Best book about programming and design…

… is not a book at all.

Recently, when visiting some other end of the world, with limited access to the web – I ended up reading whatever I had stored on my pocket app. Luckily I’ve got there one article from c2.com/wiki.

I enjoyed it and can recommend to all of you (beginners could have little bit hard time, but give it a try nevertheless). This is a living book – with concepts and critique of those concepts (even OOP is contested ).

The site itself is super ugly and abundance of links could make it difficult to focus – that’s why I would recommend pocket app for reading (just save intriguing link for later).

Some of the most interesting topics:

ArrowAntiPattern – the anti-pattern is as boring as it can be, but the discussion is very interesting with lots of links to continue.
AvoidExceptionsWheneverPossible – I was surprised that someone argues that exceptions are a bad idea. (Btw: golang doesn’t have exceptions.)
ShieldPattern – again great discussion
Mentioned before: ArgumentsAgainstOop.

And more. Fell free to link in comments to articles you find most interesting. This wiki is huge and I’d appreciate if you share your path.

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Config fetish

I once had a client who was a firm believer in configurability, so much so, in fact that their application had something like 10000 configuration variables. Adding code became tortuous of the overhead of maintaining the configuration application and database. But they swore they needed this level of flexibility because every one of their customers had different requirements, and needed different settings.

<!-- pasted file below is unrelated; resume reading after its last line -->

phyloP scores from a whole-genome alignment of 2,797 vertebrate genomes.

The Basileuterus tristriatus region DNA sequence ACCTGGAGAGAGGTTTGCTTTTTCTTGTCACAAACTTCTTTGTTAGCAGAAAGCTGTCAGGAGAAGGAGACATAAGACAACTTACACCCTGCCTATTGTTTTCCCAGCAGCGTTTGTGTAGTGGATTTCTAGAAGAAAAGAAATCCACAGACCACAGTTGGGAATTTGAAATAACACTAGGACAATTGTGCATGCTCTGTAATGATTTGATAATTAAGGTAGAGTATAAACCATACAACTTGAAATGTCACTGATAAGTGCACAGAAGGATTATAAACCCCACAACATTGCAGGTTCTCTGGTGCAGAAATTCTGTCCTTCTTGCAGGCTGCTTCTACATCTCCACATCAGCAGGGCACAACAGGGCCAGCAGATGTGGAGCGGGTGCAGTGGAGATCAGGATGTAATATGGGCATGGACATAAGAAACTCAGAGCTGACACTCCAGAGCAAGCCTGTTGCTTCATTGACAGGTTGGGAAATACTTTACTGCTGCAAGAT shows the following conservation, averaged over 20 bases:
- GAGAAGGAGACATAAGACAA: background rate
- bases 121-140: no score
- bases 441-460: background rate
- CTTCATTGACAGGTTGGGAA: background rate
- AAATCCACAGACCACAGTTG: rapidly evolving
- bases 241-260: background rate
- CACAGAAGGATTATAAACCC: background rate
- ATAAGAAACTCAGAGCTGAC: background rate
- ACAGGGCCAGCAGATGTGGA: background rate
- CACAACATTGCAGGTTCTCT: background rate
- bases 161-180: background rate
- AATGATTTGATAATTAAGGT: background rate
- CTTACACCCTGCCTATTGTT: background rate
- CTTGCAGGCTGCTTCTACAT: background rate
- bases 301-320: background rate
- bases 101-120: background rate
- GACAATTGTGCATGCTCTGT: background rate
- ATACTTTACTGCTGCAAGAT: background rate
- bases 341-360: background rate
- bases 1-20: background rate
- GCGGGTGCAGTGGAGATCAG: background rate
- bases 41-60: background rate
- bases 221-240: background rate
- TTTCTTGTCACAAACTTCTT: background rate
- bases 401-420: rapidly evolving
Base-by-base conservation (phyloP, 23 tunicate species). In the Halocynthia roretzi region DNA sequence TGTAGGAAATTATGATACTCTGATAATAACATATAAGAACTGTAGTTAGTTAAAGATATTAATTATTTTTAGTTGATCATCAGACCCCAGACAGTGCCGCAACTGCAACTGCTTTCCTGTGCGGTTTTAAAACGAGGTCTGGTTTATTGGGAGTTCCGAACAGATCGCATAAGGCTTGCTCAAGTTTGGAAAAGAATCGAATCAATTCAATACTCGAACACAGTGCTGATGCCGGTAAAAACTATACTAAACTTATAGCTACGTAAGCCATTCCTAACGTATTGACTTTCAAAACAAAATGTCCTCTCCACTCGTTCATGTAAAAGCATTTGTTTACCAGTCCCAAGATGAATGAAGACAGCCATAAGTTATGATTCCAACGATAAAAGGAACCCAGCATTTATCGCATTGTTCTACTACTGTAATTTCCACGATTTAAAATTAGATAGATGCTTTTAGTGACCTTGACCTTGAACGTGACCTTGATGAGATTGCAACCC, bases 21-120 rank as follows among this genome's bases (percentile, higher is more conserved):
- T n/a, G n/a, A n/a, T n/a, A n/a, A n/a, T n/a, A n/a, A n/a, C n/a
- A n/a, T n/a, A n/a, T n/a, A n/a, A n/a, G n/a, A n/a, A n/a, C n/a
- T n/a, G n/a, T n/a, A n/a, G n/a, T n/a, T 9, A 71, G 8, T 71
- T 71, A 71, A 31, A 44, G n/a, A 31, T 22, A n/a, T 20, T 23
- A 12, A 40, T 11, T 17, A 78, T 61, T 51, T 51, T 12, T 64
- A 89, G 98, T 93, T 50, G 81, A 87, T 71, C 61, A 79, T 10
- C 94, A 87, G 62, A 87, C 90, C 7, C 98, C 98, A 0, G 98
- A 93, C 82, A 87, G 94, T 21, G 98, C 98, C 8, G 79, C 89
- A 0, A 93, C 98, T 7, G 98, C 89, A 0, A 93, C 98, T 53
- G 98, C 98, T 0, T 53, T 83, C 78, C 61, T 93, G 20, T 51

But they had only nineteen customers and didn’t expect to grow beyond fifty. That was not a good trade-off”

https://pragprog.com/book/pad/practices-of-an-agile-developer

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Thing I’m most proud of in my professional life in 2015

I’m a Scrum Master, and recently we had a year review – personal, but also as a whole team.
Positive adjective describing the team were:
– independent
– great
– hospitable, welcoming, open, collaborative, honest, respectful
– works well (with Product Owners)
– flat, self-managing

Don’t get me wrong – It is not something I made on my own. I actually can’t guess how much of the credit should go to me and any other team member.

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